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Dawoudi v. Nationstar Mortgage, LLC

United States District Court, N.D. Illinois, Eastern Division

September 16, 2016

ANSARULLAH & DAPHNE DAWOUDI, on behalf of themselves and a class, Plaintiffs,
v.
NATIONSTAR MORTGAGE, LLC, Defendant.

          MEMORANDUM OPINION AND ORDER

          JOHN W. DARRAH United States District Court Judge

         Plaintiffs Ansarullah and Daphne Dawoudi (“Plaintiffs”) have filed a Motion to Stay All Proceedings in Light of Pending Appeal in a Related Action [27]. For the reasons set forth below, Plaintiffs' Motion [27] is granted. In addition, the Defendant's Motion to Dismiss [19] is denied without prejudice with leave to refile pending the outcome of the appeal.

         BACKGROUND

         Plaintiffs brought this class action against Defendant for alleged violations of the Fair Debt Collection Practices Act (“FDCPA”), 15 U.S.C. § 1692 et. seq. Plaintiffs contend that the Defendant violated the FDCPA by alleging in a state-court foreclosure complaint that Plaintiff Ansarullah Dawoudi is “claimed to be personally liable for the deficiency, if any, ” despite knowing that the FHA [Federal Housing Administration (“FHA”)], which insured the Plaintiffs' loan, had a longstanding policy of not authorizing lenders to pursue deficiency judgments when the borrower, like Plaintiffs, defaulted due to financial hardship.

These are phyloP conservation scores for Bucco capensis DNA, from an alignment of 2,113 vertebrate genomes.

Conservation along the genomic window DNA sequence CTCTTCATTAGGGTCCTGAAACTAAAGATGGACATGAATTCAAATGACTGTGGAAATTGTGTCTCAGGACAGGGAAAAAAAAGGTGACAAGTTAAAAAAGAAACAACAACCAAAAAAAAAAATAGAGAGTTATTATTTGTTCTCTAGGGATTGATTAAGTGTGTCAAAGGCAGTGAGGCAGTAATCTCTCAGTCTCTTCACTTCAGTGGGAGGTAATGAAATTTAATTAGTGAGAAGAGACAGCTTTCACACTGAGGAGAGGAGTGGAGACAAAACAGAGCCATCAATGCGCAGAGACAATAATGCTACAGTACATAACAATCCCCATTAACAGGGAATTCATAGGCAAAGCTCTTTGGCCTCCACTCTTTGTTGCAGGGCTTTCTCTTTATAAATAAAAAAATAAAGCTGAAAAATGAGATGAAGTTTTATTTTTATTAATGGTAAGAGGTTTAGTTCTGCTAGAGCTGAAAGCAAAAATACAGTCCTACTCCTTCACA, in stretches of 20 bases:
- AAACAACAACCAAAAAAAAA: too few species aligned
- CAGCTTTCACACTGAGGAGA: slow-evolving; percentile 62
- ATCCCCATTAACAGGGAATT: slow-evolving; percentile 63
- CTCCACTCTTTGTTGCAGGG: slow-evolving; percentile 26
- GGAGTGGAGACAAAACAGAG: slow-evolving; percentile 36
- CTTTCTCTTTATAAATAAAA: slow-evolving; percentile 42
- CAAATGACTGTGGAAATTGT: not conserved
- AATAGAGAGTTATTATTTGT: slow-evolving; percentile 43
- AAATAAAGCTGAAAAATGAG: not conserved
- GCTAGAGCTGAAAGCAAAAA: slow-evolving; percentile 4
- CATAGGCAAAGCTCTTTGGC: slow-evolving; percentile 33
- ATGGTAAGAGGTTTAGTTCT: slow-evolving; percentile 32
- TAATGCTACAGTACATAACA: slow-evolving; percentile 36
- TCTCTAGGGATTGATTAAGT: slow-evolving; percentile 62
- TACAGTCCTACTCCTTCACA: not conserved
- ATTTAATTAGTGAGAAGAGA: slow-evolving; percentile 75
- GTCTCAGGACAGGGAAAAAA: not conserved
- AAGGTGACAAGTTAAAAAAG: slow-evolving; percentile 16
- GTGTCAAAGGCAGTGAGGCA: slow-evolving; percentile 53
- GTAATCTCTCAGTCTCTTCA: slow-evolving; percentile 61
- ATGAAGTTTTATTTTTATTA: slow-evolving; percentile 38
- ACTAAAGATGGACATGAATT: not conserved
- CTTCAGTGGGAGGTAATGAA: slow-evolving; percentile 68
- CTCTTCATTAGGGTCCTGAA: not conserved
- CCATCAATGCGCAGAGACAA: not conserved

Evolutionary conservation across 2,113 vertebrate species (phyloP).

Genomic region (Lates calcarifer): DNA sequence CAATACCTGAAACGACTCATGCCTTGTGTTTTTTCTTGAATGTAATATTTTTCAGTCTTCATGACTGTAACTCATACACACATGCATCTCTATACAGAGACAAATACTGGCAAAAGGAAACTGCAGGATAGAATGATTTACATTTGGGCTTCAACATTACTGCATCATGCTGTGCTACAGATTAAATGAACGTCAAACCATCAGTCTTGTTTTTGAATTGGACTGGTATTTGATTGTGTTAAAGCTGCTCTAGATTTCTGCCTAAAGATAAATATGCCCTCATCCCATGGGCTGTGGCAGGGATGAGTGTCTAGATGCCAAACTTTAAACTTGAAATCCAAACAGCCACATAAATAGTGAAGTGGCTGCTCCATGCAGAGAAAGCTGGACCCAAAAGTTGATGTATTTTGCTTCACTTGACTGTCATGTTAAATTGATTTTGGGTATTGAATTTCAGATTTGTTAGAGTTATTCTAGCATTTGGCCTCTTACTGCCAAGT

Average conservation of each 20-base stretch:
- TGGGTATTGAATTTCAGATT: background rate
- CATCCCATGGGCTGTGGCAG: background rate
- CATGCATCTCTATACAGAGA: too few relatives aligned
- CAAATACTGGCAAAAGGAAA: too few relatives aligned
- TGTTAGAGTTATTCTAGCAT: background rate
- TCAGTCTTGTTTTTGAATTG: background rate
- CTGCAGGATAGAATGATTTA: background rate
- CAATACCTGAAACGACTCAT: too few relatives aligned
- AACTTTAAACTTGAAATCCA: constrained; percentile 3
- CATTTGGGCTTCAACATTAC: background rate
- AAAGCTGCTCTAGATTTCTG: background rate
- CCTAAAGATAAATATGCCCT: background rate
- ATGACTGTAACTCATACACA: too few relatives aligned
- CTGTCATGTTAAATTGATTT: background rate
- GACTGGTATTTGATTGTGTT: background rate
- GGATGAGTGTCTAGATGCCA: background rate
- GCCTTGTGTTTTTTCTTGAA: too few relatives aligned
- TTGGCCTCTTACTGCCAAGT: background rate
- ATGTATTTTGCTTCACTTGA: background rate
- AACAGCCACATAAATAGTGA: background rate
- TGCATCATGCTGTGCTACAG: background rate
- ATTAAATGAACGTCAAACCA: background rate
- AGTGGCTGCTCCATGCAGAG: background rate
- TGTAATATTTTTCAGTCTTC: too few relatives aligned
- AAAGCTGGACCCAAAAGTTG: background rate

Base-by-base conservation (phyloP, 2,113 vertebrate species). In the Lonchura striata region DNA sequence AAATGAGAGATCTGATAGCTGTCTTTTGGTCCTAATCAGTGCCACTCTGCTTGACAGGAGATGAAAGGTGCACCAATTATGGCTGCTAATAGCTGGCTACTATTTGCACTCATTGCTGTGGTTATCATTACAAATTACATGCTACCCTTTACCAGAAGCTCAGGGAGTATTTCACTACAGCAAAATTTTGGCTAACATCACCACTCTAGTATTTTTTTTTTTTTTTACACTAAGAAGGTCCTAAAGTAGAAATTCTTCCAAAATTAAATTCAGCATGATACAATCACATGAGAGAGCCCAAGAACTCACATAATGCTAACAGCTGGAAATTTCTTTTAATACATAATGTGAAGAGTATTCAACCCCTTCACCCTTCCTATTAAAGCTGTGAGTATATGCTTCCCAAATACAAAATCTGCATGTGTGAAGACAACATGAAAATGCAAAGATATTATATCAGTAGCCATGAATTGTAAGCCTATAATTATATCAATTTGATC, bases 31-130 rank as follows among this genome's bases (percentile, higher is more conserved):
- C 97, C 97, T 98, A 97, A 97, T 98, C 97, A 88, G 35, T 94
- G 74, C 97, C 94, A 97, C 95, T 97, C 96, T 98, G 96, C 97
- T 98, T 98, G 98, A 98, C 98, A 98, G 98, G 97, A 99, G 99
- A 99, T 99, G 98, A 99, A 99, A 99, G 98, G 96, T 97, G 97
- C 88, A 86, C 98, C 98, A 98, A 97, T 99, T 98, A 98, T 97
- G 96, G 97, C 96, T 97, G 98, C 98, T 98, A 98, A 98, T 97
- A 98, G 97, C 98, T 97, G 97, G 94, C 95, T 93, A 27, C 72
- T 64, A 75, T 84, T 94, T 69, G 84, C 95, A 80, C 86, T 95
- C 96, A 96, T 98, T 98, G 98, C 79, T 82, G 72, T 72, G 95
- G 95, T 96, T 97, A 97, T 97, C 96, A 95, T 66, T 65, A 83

Plaintiffs seek to stay this matter, including briefing on the pending motion to dismiss (Dkt. No. 19), in light of the pending consolidated appeal in the cases of Heng v. Heavner Beyers Mihlar, LLC, No. 16-1668 (7th Cir.) (N.D. Ill. Case No. 1:15-cv-8454, Norgle, C.); Gierke v. Codilis and Associates, No. 16-2051 (7th Cir.) (N.D. Ill. Case No. 1:15-cv-11618, Gettleman, J.)); and Zuniga v. Pierce and Associates, No. 16-2052 (7th Cir.) (N.D. Ill. Case No. 1:16-cv-1897 (Shadur, J.). The issue presented in the pending appeal involves whether plaintiffs, there, alleged that a state-court foreclosure complaint filed against them violated the FDCPA because it alleged that they were “claimed to be personally liable for [a] deficiency” when the FHA, the insurer of the loans, had not and would not as a matter of policy request or authorize the lenders to pursue a deficiency judgment against them. Plaintiffs in the appeal, just as in this case, allege the statement in each state-court foreclosure action is false, misleading, or deceptive in violation of the FDCPA.

         LEGAL STANDARD

         “[T]he power to stay proceedings is incidental to the power inherent in every court to control the disposition of the causes on its docket with economy of time and effort for itself, for counsel, and for litigants.” Landis v. N. Am. Co., 299 U.S. 248, 254 (1936). In deciding whether to enter such a stay, courts consider the following factors: (i) whether a stay will unduly prejudice or tactically disadvantage the non-moving party, (ii) whether a stay will simplify the issues in question and streamline the trial, and (iii) whether a stay will reduce the burden of litigation on the parties and on the court. Pfizer Inc. v. Apotex Inc., 640 F.Supp.2d 1006, 1007 (N.D. Ill. 2009) (citing Tap Pharmaceutical Prods., Inc. v. Atrix Laboratories, Inc., 2004 WL 422697, at *1 (N.D. Ill. Mar. 3, 2004)). A court has broad discretion in exercising its authority to stay. In re Groupon Derivative Litig., 882 F.Supp.2d 1043, 1045-46 (N.D. Ill. 2012) (citing Trippe Mfg. Co. v. Am. Power Conversion Corp., 46 F.3d 624, 629 (7th Cir. 1995)).